the price is lower than the appraised value. The charity will also not be
required to file Form 8282 with the IRS which is required if the asset is
sold within two years.

The bottom line is that donating vessels is a great way to support worthy
organizations. That said, be sure to ask lots of questions about the
charitable organizations plans for your donation. Also, be sure to check
with a reputable tax consultant fluent in such transactions before you proceed.

* From Franck Pellerin (regarding John Sweeney's on-the-water lecture to a
young competitor on the virtues of rule 2 - Scuttlebutt 1696). I
respectfully suggest that Mr. Sweeney attempted to teach the wrong lesson.
The fact is that the RRS do not contain a single rule which allows a
competitor to assign a penalty to another. There is a rule however which
allows you to simply 'Protest'. This single word would have put the
responsibility squarely on the shoulders of the young man to decide,
pronto, whether to do a 720 or meet later. No need for a lecture. Very time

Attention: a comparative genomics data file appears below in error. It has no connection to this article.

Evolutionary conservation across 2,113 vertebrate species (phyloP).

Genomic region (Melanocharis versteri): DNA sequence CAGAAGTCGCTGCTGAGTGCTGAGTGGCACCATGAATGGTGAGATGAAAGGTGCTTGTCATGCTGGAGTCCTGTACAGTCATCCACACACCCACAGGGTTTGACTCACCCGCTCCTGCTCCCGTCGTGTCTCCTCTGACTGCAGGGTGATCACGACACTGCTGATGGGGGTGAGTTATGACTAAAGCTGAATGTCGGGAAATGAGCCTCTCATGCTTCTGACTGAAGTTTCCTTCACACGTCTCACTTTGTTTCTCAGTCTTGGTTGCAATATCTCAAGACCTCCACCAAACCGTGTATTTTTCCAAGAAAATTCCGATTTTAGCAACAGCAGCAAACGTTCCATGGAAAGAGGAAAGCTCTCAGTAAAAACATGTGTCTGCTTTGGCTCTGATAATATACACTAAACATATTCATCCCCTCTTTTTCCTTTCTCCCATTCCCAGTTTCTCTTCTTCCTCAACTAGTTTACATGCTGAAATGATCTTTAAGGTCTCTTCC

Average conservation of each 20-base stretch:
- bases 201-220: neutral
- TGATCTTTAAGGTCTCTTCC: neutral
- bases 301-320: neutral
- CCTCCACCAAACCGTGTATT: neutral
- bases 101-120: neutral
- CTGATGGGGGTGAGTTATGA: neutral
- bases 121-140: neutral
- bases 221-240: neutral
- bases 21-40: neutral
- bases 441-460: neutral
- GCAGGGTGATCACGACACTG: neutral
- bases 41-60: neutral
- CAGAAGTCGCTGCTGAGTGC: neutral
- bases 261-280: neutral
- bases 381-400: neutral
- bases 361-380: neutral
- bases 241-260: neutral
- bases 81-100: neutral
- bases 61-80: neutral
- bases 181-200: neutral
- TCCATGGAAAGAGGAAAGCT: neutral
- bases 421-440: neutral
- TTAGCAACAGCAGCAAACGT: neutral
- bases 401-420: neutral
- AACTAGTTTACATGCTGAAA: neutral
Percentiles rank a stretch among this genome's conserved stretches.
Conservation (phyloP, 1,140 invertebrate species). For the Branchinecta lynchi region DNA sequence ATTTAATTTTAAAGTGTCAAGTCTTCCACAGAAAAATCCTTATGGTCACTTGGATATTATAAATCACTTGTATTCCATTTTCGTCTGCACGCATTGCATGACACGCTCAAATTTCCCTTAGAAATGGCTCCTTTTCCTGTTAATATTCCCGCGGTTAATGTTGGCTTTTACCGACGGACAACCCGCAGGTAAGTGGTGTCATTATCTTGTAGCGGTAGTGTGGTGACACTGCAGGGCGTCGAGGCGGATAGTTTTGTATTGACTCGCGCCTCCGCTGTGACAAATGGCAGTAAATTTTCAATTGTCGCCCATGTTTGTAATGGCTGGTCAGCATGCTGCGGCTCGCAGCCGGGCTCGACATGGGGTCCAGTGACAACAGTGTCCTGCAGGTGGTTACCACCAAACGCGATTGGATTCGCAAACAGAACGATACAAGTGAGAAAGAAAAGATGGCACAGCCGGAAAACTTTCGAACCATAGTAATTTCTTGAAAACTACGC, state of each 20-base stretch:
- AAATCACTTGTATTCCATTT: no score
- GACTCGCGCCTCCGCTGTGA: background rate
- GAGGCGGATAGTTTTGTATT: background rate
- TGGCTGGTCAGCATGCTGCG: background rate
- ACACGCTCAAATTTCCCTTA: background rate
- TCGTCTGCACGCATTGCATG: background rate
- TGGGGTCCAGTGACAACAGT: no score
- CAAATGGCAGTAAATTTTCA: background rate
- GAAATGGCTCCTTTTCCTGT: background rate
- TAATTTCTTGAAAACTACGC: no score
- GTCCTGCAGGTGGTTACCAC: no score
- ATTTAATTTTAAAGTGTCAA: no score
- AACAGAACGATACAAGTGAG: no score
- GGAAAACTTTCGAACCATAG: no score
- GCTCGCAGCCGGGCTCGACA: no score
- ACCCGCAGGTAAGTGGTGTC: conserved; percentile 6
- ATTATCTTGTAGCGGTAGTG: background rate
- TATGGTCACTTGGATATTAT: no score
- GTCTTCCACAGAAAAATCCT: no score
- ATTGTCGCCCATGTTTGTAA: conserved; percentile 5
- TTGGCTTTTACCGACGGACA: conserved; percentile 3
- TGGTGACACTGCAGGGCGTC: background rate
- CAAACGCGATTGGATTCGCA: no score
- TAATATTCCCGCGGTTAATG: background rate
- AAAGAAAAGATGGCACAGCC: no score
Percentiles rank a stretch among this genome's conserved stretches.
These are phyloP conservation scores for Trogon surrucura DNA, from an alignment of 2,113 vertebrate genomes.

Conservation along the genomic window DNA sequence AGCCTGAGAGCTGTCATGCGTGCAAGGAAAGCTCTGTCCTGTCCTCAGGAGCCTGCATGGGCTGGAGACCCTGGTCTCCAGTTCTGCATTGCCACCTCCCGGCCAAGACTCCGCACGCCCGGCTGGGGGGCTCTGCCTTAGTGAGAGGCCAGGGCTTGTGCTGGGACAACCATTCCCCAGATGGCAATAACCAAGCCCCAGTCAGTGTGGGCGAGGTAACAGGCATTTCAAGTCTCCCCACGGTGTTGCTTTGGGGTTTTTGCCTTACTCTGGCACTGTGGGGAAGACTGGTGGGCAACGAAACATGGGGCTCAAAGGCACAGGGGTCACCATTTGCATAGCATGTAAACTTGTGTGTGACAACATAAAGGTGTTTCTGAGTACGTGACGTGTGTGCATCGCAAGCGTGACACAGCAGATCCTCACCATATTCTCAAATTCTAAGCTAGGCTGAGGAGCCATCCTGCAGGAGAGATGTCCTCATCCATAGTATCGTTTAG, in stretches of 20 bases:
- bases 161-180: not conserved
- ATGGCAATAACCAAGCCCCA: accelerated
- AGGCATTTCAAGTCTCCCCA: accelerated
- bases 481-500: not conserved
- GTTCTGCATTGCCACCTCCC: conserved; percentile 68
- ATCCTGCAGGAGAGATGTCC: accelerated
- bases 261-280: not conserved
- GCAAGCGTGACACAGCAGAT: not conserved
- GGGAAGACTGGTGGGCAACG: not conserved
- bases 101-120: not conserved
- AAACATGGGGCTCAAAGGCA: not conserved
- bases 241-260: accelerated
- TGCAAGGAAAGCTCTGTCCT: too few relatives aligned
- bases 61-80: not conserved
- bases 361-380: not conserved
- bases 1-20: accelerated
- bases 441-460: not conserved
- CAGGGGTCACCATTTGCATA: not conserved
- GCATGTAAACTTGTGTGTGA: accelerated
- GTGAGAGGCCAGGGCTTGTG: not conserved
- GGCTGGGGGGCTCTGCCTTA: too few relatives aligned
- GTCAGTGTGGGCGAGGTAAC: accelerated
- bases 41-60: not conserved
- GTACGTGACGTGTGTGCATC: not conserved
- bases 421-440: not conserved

effective. Very quick lesson.

Ironically, the young man was also in a position to teach Mr. Sweeney a
lesson. He could have entertained the lecture ad infinitum and, should the
elder finally protest correctly, allege that he was not informed in the
prescribed fashion at the first reasonable opportunity. Fifteen years ago,
I wrote a "Protest Etiquette" for our Club and it begins: "Do not, under
any circumstance, order or direct someone to 'Do a 720 !!!' and wait for
him to do so. You could wait until the cows come home ..."

* From Mark Lammens (re John Sweeney's sportsmanship comments - edited to
our 250-word limit): It is important not to confuse ignorance of the rules